Date of this Version
The Professional Animal Scientist 26 (2010):638–646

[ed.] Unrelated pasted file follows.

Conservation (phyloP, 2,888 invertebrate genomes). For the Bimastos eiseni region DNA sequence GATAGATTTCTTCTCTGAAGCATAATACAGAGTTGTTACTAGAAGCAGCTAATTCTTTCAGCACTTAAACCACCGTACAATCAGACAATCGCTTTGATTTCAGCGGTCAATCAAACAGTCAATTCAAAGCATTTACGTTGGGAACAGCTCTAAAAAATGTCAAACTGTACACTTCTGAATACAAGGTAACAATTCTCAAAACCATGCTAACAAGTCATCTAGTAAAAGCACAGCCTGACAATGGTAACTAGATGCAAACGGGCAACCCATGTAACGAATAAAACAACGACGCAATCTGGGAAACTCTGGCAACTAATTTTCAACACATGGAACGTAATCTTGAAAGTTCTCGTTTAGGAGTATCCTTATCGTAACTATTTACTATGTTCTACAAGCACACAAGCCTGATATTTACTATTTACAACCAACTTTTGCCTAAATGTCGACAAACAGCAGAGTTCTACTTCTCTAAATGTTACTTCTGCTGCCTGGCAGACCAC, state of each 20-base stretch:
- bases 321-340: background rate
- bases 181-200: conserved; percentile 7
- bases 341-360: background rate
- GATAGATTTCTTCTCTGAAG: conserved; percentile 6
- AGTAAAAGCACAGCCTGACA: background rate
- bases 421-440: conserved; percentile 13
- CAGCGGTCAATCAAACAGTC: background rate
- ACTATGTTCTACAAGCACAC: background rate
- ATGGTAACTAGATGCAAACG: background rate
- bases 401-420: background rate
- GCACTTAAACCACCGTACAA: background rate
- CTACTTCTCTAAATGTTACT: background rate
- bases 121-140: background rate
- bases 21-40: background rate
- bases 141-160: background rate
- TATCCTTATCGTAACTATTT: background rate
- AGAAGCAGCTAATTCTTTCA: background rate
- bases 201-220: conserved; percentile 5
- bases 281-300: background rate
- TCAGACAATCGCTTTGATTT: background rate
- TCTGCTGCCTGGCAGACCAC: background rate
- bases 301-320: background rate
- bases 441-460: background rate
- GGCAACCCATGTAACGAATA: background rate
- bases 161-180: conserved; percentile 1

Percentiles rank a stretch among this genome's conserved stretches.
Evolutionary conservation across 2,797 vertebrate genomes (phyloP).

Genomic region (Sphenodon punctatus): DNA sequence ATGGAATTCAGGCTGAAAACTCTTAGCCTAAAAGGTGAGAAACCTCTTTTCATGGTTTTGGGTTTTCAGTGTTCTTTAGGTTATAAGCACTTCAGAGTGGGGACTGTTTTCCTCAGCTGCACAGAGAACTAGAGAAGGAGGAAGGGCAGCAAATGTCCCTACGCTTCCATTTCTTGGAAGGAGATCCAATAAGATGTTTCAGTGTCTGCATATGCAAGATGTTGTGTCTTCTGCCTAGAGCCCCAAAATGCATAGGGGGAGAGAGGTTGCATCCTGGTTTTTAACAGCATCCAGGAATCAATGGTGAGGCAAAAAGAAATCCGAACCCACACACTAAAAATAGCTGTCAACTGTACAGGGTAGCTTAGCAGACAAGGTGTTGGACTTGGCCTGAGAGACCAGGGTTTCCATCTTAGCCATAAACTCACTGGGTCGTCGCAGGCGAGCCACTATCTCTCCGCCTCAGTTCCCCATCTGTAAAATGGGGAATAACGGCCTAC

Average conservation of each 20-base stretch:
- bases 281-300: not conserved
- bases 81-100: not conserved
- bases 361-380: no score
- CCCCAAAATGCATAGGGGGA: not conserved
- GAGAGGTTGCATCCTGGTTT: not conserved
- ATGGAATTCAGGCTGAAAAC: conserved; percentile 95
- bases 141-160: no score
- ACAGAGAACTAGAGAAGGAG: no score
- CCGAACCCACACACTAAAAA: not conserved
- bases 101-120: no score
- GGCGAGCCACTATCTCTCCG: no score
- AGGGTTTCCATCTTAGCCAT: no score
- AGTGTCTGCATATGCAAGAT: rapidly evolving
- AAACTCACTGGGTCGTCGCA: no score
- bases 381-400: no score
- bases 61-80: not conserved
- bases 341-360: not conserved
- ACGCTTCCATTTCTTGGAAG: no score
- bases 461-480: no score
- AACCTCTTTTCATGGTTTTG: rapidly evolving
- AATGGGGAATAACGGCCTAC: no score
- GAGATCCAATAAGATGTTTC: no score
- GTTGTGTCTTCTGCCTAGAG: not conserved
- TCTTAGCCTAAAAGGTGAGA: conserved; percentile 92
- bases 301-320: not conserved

Forage management practices influence the quantity and quality of forage available to grazing cattle. The objectives of this experiment were to determine the effects of prescribed fire or herbicides on the density of forbs, the production and nutritive value of the herbage, and the performance of beef steers grazing Yellow bluestem [Bothriochloa ischaemum (L.) Keng var. ischaemum (Hack.) Celarier and Harlan] pastures. The experiment was conducted in northwestern Oklahoma from 1998 through 2000, and the untreated pastures (control) were not burned or sprayed. The prescribed-fire treatment (PFT) occurred annually between March 27 and April 10. The herbicide treatment (HT) consisted of an annual application of 0.9 kg of 2,4-dichlorophenoxyacetic acid and 2.8 g of metsulfuron methyl per hectare. Compared with the control, forb densities were or tended to be decreased (P < 0.13) in PFT and HT pastures only in May and June of 1998; forb densities were not affected (P ≥ 0.45) in later months or years. Dry matter production of Yellow bluestem in August was not affected (P ≥ 0.10) by treatment, but CP concentration and in vitro OM disappearance were greater (P ≤ 0.05) in herbage collected early in the grazing season from PFT pastures than in that from control and HT pastures. Over the 92-d grazing period that started May 30 (initial stocking rate, 1.93 steers/ha), ADG and BW gain per hectare did not differ (P ≥ 0.74) among treatments. Forb control with prescribed fire or the herbicides used in this experiment did not improve the performance of beef cattle grazing Yellow bluestem pastures even though prescribed fire improved forage quality early in the grazing season.